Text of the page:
As an update to its GCC Retail Industry report in January 27, 2015, Alpen Capital’s May 2017 report presents a synopsis of the demand-supply dynamics of the retail industry across the GCC. The report also covers recent trends, growth drivers and challenges in the industry.
According to the new Alpen Capital report, “GCC Retail Industry”, the size of the GCC retail sector in the forecast period 2016-2021 is set to grow at a CAGR of 4.6% from $250.5bn in 2016 to $313.2bn in 2021. In view of the prevailing economic environment, retail sales are likely to grow slowly in 2017 but recover in 2018 and continue to grow steadily during the remainder of the forecast period, driven largely by the anticipated rise in population, international tourist arrivals and increased per capita income.
During the forecast period, total retail sales in the GCC are projected to grow by 3.3%-5.0%, with sales in Saudi Arabia and Bahrain growing the fastest. In terms of retail segments, non-food retail sales are anticipated to grow at a CAGR of 5.3% led by the increasing number of young people and expatriates who are propelling demand for innovative, trendy and international consumer products. Food retail sales are likely to grow at an annualized rate of 3.5%, driven by the expanding consumer base and demand for health foods. Sales at supermarkets and hypermarkets are forecasted to grow at a CAGR of 4.3% between 2016 and 2020 while airport-based duty-free sales are projected to grow at an annualized average of 7.9%. Sales of personal luxury goods are expected to witness a steady growth of 3.2% as the markets recover from economic downturn.
At 80% occupancy, 6.2 million square meters of additional retail space are likely to be made available in the five years to 2021, taking the total organized retail gross leasable area (GLA) to 18.6 million square meters. However, the rapid rise in supply amidst the economic slowdown may create an oversupply in the UAE, Qatar and Oman.
The primary growth driver is an expanding consumer base, comprising a high proportion of young and working-class people. The GCC population is expected to grow at an annualized rate of 2.3% in the forecast period while per capita GDP (at current prices) is projected to expand at a CAGR of 4.3%. An anticipated recovery in economic conditions is likely to boost consumer sentiments and spending. Another important growth driver is tourist inflow which will also continue to rise as the region is witnessing a spate of infrastructure and tourism-related developments. The mega events of World Expo 2020 in Dubai and the 2022 FIFA World Cup in Qatar coupled with an anticipated rise in religious tourist arrivals in Saudi Arabia are likely to boost tourism activity. An increase in mall space is likely to attract several retailers to the region. Many large-scale and small neighborhood malls are under development, about 85% of them in Saudi Arabia, the UAE and Qatar. Finally, the retail e-commerce market is expanding, given the increasing use of internet and social media, better access to secure payment gateways and gradual improvement in delivery systems.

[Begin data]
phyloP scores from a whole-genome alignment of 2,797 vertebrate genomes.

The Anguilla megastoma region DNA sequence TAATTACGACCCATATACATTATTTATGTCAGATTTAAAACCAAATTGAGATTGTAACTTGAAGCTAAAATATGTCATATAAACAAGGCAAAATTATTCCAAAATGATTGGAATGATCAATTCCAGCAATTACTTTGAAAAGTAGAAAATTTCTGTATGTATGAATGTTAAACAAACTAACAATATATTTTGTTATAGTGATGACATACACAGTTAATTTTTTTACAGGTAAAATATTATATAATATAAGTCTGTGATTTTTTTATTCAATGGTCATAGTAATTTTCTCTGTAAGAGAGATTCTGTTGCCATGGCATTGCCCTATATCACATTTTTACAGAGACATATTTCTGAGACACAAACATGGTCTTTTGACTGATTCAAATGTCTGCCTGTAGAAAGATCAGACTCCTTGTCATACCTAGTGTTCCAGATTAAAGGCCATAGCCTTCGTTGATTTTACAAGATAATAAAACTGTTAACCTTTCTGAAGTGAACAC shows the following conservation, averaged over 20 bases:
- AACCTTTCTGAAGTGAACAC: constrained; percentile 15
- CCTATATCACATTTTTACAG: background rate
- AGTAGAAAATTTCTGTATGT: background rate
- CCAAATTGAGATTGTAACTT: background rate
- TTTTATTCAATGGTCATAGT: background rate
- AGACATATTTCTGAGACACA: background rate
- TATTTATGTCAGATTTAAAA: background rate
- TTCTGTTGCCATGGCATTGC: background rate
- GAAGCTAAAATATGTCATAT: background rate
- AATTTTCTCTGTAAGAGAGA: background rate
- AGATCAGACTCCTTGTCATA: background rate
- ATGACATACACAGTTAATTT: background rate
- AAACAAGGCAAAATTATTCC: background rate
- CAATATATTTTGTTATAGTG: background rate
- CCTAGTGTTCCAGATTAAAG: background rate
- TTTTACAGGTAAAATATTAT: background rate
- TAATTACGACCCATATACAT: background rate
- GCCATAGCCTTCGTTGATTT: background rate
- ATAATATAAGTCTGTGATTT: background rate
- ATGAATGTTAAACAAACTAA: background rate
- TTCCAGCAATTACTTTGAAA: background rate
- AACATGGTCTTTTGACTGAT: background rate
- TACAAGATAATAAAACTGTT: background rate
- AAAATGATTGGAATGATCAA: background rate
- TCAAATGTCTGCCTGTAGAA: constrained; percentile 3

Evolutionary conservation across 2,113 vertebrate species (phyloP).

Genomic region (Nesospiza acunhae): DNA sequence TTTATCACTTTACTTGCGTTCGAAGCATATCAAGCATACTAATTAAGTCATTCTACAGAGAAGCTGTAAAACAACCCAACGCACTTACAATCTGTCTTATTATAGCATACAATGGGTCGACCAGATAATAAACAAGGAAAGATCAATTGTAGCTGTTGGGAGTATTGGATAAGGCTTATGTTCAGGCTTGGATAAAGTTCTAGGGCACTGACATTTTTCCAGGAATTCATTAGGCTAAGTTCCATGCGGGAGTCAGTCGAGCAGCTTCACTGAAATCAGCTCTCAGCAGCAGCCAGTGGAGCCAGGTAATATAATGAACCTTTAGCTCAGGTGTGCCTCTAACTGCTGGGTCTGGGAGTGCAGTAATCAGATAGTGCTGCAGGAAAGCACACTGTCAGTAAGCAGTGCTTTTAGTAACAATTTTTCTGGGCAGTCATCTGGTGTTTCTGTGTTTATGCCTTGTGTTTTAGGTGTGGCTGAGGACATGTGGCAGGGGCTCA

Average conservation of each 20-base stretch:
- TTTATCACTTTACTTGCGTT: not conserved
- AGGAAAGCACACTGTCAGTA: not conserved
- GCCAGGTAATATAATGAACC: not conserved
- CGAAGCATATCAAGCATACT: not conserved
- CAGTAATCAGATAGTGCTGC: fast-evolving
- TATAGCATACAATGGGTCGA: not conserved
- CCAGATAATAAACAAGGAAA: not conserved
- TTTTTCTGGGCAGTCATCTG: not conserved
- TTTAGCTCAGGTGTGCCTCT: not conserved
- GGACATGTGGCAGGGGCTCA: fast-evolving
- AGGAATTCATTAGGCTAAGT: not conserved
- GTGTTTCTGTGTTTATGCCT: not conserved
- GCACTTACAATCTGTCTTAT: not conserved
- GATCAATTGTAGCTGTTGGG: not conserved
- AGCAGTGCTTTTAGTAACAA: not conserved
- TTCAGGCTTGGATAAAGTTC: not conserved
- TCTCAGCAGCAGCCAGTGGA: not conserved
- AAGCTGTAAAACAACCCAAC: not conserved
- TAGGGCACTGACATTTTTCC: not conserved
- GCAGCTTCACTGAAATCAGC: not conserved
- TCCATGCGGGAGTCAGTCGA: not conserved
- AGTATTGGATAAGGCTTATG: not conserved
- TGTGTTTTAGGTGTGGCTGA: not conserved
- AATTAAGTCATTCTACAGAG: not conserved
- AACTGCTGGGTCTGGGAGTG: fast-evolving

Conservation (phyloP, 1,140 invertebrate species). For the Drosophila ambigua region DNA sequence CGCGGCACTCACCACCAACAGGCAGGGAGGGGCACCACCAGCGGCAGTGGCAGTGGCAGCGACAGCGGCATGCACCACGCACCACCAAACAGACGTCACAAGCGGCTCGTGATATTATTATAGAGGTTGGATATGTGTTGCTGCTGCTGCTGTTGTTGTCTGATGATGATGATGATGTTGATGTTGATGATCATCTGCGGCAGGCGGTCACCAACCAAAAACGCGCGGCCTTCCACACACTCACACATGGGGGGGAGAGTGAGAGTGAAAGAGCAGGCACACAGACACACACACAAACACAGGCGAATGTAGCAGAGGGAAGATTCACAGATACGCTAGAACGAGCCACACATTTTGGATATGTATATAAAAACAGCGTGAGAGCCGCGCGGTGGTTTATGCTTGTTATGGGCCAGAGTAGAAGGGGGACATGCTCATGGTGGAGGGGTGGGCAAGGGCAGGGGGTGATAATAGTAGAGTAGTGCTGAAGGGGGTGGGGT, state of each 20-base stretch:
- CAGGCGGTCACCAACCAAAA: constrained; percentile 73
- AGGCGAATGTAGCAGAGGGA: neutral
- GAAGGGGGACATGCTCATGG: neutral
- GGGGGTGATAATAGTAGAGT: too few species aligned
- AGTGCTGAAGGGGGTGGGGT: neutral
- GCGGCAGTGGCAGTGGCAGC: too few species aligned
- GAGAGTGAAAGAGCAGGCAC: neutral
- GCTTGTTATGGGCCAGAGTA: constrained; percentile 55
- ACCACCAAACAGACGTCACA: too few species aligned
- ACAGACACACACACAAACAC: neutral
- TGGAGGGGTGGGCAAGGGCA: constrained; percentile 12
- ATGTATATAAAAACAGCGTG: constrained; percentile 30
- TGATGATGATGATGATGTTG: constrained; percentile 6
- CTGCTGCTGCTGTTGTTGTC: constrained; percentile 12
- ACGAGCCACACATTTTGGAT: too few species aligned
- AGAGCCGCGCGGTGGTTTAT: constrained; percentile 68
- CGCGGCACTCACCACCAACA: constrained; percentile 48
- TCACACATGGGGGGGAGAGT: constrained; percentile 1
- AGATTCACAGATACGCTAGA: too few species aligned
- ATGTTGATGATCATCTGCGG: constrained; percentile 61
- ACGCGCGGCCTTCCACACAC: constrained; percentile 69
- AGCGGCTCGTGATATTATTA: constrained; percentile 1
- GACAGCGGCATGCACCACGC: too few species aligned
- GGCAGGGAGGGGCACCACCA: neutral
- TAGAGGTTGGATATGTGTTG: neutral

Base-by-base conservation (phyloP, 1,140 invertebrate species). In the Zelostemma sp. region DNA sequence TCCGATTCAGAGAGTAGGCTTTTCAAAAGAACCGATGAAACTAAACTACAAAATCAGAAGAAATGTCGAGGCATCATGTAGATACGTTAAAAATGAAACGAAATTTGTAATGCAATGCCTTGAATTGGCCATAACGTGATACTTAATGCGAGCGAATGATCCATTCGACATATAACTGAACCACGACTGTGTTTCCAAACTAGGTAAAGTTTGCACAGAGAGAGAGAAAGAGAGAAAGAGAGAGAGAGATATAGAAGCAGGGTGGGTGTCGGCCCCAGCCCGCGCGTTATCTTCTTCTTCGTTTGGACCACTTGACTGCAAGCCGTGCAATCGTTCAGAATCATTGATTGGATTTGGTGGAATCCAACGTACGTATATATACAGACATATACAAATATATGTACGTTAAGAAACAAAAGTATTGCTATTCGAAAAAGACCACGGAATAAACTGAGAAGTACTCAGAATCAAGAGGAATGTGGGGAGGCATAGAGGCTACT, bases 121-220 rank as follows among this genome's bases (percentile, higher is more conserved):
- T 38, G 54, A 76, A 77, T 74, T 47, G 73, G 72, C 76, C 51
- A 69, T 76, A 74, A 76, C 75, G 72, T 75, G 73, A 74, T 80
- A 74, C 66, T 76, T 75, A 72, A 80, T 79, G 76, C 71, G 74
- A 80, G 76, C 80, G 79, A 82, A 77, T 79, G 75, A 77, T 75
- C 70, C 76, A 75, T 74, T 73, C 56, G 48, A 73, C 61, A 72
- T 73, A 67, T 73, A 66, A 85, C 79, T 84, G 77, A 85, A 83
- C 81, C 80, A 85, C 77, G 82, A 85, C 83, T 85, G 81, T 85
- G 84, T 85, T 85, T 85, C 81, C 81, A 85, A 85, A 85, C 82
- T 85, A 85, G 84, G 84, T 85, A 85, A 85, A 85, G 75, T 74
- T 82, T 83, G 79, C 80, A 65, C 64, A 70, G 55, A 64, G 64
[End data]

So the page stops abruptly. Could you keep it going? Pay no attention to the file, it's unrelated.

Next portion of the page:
The fall in oil prices has widened fiscal deficits of the GCC nations in the last couple of years. As a result, governments have been introducing austerity measures, which, on one hand, are curtailing the spending power of consumers while, on the other hand, increasing the operating costs of retailers. With expanding organized mall space and entry of several regional and international retailers, competition in the GCC retail sector is increasing. Rising penetration of retailers and subsequent demand for retail space have increased lease rates in most GCC countries. Being a major cost component, high rents at shopping centers are affecting the profitability of retailers. In addition, the ongoing expansion of the retail space will need a large number of workers and employers may face challenges in recruiting the right candidates in view of high attrition rates and an increasing emphasis on nationalization of jobs. Counterfeiting has remained an area of concern for major retail brands in the GCC, as it has an impact not only on their revenue but also on their brand image. With a high dependence throughout the GCC on imported consumer goods and the growing e-commerce market, it is vital to have an efficient logistics system to reduce wastage and delays in delivery. Shortage of transport infrastructure coupled with inadequate cold storage and warehousing facilities may impair the sector growth. Finally, the currency peg of most GCC countries to the appreciating US Dollar has made the region an expensive tourist destination. The peg has forced GCC member nations to increase interest rates in line with the rate hikes by the US Federal Reserve, creating an unfavorable credit environment.
With the spread of digital devices and an increasing number of people connected over the internet, several retailers in the GCC are exploring an omni-channel business model, mainly in the grocery, apparel and footwear segments. Business groups who have acquired the master franchises of international brands are adopting the sub-franchising model to focus on consolidating existing operations while expanding geographic footprint without investing their own capital. Among other trends are changing consumer perception on the quality of private labels which is increasing the demand for such products. In response, regional retailers are raising their investments in expanding the portfolio of store brands. Another trend is the increasing number of GCC consumers seeking to adopt a healthier lifestyle which has promoted retail stores to introduce more health food products and run health campaigns. Finally, some GCC markets are witnessing an increase in the number of community malls, as residents prefer to experience a relatively hassle-free shopping at such malls and stay away from crowds at prime malls.